Apg Prepping Troops For Gulf Survival And Cultural Skills A High Priority

October 28, 1990|By Daniel P. Clemens Jr. | Daniel P. Clemens Jr.,Contributing writer

Snakes. Sandstorms. Arab men holding hands.

For soldiers and civilians who are part of the U.S. military build-up in the Persian Gulf, knowledge of these topics is as important as knowing how to use a rifle.

And at Aberdeen Proving Ground, school is in session on these subjects for many people who are Gulf-bound.

The proving ground is serving as a processing site for military personnel being trained for duty as part of Operation Desert Shield, the name for the U.S. operation in the Middle East, said Army spokesman George Mercer.

During the next six months, up to 1,500 people will pass through APG and receive training that ranges from preparing for chemical warfare to understanding Arab culture.

"(The Army) needed a centralized location to prepare those folks," said William H. Allbritten, APG's deputy director for training and mobilization.

"APG was the best available site and we got the job."

The program began earlier this month, Mercer said. As many as 200 people each week will be trained through March 1991.

Already, more than 200,000 U.S. personnel are in place in the Persian Gulf, a mobilization triggered by Iraq's Aug. 2 invasion of Kuwait.

Those being trained at APG include military personnel from Army installations nationwide, Mercer said, as well as civilian employees. Many are being called upon for non-combat tasks in the Gulf.

The soldiers are part of the Army Materiel Command, a division charged with ensuring combat soldiers are provided with food, weapons and supplies in the field.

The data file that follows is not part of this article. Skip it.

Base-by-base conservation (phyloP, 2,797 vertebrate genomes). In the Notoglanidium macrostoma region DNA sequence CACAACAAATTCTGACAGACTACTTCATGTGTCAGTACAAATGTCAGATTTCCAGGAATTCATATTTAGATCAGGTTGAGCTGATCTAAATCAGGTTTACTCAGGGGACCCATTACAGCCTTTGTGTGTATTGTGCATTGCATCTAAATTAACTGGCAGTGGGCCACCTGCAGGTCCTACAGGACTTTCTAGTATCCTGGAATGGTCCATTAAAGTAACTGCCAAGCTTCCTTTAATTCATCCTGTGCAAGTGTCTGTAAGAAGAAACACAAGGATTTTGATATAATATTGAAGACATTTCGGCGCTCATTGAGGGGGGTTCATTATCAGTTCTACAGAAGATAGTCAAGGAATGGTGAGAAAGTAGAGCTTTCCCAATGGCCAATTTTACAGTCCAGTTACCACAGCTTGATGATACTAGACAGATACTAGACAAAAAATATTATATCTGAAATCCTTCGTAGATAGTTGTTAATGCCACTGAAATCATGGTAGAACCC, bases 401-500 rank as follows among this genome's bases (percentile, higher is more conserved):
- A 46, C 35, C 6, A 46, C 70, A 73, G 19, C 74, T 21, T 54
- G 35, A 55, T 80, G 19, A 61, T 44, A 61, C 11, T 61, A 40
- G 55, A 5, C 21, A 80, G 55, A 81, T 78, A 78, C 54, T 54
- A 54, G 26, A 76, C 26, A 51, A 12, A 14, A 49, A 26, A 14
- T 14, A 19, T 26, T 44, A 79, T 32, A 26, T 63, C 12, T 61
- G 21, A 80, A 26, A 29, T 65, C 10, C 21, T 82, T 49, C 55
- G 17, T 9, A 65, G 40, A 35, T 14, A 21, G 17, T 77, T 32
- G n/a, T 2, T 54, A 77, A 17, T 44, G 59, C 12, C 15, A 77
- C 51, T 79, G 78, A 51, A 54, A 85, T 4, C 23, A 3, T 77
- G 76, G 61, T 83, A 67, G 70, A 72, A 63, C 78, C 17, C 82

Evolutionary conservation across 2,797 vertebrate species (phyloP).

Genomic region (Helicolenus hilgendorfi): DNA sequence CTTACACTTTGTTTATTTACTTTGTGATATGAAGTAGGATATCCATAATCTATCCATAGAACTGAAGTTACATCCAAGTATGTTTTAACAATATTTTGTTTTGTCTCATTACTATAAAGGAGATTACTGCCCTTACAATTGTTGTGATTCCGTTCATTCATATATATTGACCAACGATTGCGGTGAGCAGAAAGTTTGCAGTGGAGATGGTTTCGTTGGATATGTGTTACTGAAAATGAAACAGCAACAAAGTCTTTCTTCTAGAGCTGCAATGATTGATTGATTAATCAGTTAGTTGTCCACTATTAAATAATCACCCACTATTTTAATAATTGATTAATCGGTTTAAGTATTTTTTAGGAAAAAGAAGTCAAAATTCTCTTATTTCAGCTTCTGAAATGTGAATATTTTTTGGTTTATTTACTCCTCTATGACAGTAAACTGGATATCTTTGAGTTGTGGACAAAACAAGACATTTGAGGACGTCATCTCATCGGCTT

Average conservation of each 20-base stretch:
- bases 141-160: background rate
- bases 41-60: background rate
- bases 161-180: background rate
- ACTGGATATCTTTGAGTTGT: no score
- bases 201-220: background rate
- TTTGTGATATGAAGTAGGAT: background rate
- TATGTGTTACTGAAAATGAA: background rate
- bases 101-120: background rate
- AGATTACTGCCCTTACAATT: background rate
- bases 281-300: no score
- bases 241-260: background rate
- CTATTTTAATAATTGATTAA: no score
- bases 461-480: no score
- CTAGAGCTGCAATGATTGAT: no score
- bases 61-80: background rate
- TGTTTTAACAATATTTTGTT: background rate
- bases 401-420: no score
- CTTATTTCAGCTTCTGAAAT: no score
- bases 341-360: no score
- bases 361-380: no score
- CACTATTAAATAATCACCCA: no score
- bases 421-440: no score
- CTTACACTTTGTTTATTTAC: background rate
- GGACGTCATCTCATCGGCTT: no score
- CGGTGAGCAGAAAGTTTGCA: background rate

APG was a likely selection for a processing center because of its facilities.

"One of the main reasons we were selected is that we are already a designated mobilization site," said Allbritten.

The proving ground also was attractive because of its proximity to East Coast installations -- such as Dover Air Force Base in Delaware -- which serve as departure points for military personnel headed for the Gulf.

The five-day program is multifold, Mercer said. Mundane arrangements are squared away, such as assigning quarters, issuing visas and passports, and administering vaccine shots.

The program also includes chemical warfare training, which is of particular importance because Iraq possesses vast stocks of chemical weaponry, and is believed to have little inhibition about using them if war were to break out. The trainees learn how to use protective masks, outfits and other equipment.

"We can't be sending people to Desert Shield if they're only halfway prepared," Allbritten said.

Basic survival training is taught, including what snakes inhabit the desert regions, and how to deal with regional phenomena such as sandstorms and oppressive heat.

One of the more interesting portions of the program, Mercer said, is the session on the culture and customs of the Arab world.

For example, it is common for Arab men who are acquaintances to hold hands, simply as a sign of friendship.

"Arab men sometimes hold hands, so if you're talking to an Arab man and he starts holding your hand, it shouldn't be such a shock," Mercer said.

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